Stage Fright not to be confused with Alfred Hitchcocks thriller Stage Fright (1950) or the giallo StageFright Aquarius (1987) sets out to cheerfully subvert expectations. Within the opening moments, we see a man being pursued by a masked killer down a darkened street. Minnie Driver then comes across them where her reaction is to unexpectedly burst into song, only for the camera to then pull back, revealing that this is a stage production. The next twist on expectation comes a few minutes later as Minnie Driver (the second most prominently highlighted name on the credits) is stabbed to death in her dressing room. When a film kills off its second lead only a few minutes in, it is clearly a work that is seeking to screw with convention and pull the carpet out from under the audience.
The rest of Stage Fright is never quite as clever in terms of its subversions of expectations than these opening scenes. The film sort of conducts a spoof of The Phantom of the Opera more to the point, a spoof of the Lloyd Webber musical version of The Phantom of the Opera (1986) and takes place behind the scenes of a summer camp staging of what is clearly intended to be The Phantom in all but name. This allows some play between illusion and reality, especially when the films killer takes to wearing the Phantoms white kabuki mask. There is also a climactic scene set up to quote the famous Carrie (1976) bucket of blood sequence. Compared to a work like Scream (1996) though, the degree of intertextuality and lack of quoting/spoofing of other films is surprisingly light.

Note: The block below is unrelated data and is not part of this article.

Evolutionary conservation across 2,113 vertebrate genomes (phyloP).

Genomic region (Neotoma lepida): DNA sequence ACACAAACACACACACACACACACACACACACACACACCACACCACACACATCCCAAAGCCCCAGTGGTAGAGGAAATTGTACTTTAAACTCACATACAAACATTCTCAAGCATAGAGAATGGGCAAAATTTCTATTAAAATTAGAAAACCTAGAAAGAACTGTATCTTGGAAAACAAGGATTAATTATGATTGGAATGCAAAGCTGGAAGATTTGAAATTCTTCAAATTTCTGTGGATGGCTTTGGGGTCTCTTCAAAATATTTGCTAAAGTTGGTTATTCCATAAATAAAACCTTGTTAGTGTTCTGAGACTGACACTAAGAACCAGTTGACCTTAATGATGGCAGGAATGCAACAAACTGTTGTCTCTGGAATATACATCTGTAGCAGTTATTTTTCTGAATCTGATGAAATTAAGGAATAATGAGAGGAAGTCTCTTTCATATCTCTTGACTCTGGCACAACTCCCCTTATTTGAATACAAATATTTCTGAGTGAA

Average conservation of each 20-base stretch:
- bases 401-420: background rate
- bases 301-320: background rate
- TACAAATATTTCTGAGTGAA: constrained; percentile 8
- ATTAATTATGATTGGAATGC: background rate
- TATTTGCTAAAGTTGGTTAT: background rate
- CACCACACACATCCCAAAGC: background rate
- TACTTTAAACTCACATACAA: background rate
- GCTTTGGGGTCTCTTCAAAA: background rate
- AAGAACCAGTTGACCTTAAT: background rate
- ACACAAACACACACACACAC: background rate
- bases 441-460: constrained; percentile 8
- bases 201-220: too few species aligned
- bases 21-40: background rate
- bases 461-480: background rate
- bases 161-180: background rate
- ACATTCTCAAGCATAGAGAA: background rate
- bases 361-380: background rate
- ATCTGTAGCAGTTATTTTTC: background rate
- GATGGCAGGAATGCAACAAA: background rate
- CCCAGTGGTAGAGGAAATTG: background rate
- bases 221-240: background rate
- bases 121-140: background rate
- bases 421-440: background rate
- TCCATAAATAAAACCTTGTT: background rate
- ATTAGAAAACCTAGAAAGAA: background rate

Usually with a genre bender like Stage Fright, one or more genre suffers or is rendered in an unserious way think of something similar like Psycho Beach Party (2000). Here that is not the case and neither the slasher aspect nor the musical end up being compromised. The slasher elements are played seriously and get undeniably gory at times. The film has its greatest fun when it comes to the musical elements, turning out a variety of witty numbers. All of the camp attendees get standard musical ensembles and duets, while the killers songs come as hard rock by contrast. Especially amusing among these is the camps opening number, where everybody sings about how gay they are although not in that way, excepting for those who chime in to protest that they really are gay. The film is equally amusing when it comes to skewering the pretentions of those that typically inhabit summer theatre with there being some particularly funny characterisations in this regard. The film is clearly having fun, and often quite cleverly, yet undeniably delivers the goods when it gets down to being a slasher film.
Director/writer Jerome Sable makes his feature-length debut here after several shorts that all combined horror and musical elements. He next went onto make the V is for Vacation segment of ABCs of Death 2 (2014).